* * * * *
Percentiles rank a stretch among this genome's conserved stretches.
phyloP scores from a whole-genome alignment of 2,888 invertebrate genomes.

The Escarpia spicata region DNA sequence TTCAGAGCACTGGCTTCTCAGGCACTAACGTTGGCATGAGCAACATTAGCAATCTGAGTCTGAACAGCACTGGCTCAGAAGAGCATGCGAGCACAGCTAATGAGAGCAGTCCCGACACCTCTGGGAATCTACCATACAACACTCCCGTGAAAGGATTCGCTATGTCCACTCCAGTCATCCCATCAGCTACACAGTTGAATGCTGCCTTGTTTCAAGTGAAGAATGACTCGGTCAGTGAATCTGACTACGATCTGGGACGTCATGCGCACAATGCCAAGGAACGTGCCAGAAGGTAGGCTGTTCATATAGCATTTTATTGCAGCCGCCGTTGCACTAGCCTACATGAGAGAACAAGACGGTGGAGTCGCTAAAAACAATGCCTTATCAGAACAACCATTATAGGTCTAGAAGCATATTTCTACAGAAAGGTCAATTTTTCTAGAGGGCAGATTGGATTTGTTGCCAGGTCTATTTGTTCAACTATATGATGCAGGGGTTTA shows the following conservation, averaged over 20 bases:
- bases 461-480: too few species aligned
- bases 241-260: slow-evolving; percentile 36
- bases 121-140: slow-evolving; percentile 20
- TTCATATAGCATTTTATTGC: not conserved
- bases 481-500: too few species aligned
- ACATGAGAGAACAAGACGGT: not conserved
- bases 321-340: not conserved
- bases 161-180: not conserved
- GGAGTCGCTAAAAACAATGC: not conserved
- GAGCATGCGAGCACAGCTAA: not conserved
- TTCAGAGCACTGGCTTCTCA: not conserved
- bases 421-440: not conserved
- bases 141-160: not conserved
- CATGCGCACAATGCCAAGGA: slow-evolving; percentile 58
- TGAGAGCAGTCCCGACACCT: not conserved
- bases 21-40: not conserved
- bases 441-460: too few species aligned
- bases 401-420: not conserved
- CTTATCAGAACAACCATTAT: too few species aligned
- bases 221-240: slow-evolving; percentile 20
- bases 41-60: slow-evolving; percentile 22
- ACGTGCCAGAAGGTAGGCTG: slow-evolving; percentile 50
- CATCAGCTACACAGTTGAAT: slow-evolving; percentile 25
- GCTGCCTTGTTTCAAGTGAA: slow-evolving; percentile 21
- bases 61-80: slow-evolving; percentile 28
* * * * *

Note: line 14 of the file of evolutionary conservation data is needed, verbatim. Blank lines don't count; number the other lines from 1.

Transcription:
- TTCAGAGCACTGGCTTCTCA: not conserved